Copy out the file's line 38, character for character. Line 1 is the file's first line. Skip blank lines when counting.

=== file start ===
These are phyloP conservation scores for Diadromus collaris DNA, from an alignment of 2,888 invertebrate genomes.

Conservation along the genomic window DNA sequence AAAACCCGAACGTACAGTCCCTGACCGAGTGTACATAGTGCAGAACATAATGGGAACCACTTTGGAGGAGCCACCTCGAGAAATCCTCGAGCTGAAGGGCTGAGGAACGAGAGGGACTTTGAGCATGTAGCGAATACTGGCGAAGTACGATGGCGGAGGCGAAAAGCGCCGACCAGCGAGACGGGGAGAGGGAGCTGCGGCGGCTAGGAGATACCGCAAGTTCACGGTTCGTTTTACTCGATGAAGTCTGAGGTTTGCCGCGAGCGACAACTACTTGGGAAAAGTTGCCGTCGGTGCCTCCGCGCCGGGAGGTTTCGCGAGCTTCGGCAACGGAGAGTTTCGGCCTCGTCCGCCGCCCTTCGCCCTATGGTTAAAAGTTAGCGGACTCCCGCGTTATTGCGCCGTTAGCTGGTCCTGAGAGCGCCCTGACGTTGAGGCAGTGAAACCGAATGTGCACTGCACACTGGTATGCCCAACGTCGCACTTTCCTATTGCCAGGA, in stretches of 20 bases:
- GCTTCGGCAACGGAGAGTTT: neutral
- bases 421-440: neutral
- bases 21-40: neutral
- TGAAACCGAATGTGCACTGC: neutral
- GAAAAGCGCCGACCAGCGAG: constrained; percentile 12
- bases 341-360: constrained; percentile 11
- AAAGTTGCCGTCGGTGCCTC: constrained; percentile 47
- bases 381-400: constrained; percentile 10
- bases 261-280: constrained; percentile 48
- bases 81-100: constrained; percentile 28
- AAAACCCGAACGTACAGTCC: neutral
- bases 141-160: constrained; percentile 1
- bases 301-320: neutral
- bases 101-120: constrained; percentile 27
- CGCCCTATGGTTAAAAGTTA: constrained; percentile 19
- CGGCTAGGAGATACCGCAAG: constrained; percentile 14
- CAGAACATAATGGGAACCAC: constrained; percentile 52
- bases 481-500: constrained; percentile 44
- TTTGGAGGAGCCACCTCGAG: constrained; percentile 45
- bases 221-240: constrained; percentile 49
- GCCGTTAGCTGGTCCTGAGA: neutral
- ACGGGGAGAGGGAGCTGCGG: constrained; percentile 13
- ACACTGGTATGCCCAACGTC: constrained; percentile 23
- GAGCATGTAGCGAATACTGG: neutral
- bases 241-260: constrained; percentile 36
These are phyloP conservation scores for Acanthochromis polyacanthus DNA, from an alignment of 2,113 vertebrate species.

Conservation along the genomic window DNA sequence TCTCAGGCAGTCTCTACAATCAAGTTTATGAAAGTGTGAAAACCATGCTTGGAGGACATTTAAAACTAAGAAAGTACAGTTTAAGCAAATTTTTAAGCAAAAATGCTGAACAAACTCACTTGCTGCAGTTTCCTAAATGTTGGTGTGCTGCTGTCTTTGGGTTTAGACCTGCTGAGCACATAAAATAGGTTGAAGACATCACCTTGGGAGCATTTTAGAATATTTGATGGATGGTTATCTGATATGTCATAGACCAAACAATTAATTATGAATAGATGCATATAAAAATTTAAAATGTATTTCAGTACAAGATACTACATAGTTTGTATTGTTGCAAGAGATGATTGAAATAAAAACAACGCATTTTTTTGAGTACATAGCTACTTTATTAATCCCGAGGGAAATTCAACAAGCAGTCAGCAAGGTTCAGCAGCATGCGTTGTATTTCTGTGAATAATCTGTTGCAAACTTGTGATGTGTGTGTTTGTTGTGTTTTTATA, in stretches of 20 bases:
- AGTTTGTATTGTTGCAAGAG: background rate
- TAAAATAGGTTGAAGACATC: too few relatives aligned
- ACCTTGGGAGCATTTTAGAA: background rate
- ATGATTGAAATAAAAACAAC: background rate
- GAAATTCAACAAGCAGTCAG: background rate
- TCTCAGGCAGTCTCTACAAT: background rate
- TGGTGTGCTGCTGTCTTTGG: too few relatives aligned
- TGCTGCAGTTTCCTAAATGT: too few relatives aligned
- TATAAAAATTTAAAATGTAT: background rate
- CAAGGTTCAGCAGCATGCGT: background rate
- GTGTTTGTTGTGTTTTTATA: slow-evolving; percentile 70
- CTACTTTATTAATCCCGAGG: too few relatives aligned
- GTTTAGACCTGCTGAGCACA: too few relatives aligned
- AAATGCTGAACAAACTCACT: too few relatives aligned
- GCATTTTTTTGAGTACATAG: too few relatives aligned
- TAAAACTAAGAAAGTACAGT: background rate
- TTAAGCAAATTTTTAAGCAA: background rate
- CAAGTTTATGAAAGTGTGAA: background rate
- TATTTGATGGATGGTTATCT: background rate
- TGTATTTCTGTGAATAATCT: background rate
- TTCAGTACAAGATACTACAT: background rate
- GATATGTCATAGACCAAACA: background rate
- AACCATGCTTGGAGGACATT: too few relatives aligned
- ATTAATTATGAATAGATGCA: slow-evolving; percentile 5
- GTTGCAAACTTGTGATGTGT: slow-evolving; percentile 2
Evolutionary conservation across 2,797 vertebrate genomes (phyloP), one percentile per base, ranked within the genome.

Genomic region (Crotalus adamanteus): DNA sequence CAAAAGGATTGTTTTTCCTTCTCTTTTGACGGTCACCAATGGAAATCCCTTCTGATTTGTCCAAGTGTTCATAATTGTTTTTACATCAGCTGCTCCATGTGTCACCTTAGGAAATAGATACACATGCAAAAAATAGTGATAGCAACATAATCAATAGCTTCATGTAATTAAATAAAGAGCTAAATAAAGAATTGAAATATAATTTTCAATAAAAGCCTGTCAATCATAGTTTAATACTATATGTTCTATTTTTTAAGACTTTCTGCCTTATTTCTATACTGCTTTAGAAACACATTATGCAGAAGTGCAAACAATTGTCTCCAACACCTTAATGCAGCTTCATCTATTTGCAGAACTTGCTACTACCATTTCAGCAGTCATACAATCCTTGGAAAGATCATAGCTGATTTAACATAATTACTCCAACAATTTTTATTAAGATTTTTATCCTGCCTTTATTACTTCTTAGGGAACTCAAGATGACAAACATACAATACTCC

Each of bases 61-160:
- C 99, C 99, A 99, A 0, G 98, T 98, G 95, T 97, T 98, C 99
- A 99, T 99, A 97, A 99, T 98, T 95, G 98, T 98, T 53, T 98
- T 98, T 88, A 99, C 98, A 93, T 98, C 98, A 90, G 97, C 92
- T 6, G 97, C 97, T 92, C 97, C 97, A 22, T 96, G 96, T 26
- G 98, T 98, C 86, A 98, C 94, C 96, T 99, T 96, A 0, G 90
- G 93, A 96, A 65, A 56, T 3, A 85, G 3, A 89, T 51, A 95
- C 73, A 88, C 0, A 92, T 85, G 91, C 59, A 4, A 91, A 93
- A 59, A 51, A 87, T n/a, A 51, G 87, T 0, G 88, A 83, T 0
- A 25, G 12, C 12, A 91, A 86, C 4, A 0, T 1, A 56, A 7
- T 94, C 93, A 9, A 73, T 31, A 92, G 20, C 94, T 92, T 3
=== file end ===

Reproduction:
- TATAAAAATTTAAAATGTAT: background rate